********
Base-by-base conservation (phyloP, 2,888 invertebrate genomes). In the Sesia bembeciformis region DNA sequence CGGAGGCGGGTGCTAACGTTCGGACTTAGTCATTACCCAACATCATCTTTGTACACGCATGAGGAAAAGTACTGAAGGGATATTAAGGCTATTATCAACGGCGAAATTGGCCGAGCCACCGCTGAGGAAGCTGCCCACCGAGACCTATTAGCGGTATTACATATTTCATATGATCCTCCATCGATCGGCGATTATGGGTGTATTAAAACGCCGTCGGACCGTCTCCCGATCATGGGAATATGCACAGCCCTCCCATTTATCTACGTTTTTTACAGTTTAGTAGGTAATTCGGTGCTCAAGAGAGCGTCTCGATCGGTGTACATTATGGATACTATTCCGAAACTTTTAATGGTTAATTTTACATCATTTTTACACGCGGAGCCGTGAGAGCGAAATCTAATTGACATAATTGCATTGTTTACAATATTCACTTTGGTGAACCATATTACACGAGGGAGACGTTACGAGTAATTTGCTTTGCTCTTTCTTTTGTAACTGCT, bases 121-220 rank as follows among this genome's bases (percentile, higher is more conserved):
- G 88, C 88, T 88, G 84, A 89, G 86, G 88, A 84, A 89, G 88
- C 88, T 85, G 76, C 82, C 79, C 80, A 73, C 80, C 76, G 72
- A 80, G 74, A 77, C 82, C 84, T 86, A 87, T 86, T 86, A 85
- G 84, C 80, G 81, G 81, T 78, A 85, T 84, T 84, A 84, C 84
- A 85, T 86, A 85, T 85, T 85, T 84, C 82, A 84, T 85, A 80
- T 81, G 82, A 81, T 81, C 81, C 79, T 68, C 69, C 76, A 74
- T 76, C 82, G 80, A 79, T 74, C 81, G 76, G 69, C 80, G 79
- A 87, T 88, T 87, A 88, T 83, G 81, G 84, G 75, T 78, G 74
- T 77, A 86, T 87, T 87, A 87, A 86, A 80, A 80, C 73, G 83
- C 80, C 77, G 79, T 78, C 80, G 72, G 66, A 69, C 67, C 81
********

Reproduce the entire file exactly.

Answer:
Base-by-base conservation (phyloP, 2,888 invertebrate genomes). In the Sesia bembeciformis region DNA sequence CGGAGGCGGGTGCTAACGTTCGGACTTAGTCATTACCCAACATCATCTTTGTACACGCATGAGGAAAAGTACTGAAGGGATATTAAGGCTATTATCAACGGCGAAATTGGCCGAGCCACCGCTGAGGAAGCTGCCCACCGAGACCTATTAGCGGTATTACATATTTCATATGATCCTCCATCGATCGGCGATTATGGGTGTATTAAAACGCCGTCGGACCGTCTCCCGATCATGGGAATATGCACAGCCCTCCCATTTATCTACGTTTTTTACAGTTTAGTAGGTAATTCGGTGCTCAAGAGAGCGTCTCGATCGGTGTACATTATGGATACTATTCCGAAACTTTTAATGGTTAATTTTACATCATTTTTACACGCGGAGCCGTGAGAGCGAAATCTAATTGACATAATTGCATTGTTTACAATATTCACTTTGGTGAACCATATTACACGAGGGAGACGTTACGAGTAATTTGCTTTGCTCTTTCTTTTGTAACTGCT, bases 121-220 rank as follows among this genome's bases (percentile, higher is more conserved):
- G 88, C 88, T 88, G 84, A 89, G 86, G 88, A 84, A 89, G 88
- C 88, T 85, G 76, C 82, C 79, C 80, A 73, C 80, C 76, G 72
- A 80, G 74, A 77, C 82, C 84, T 86, A 87, T 86, T 86, A 85
- G 84, C 80, G 81, G 81, T 78, A 85, T 84, T 84, A 84, C 84
- A 85, T 86, A 85, T 85, T 85, T 84, C 82, A 84, T 85, A 80
- T 81, G 82, A 81, T 81, C 81, C 79, T 68, C 69, C 76, A 74
- T 76, C 82, G 80, A 79, T 74, C 81, G 76, G 69, C 80, G 79
- A 87, T 88, T 87, A 88, T 83, G 81, G 84, G 75, T 78, G 74
- T 77, A 86, T 87, T 87, A 87, A 86, A 80, A 80, C 73, G 83
- C 80, C 77, G 79, T 78, C 80, G 72, G 66, A 69, C 67, C 81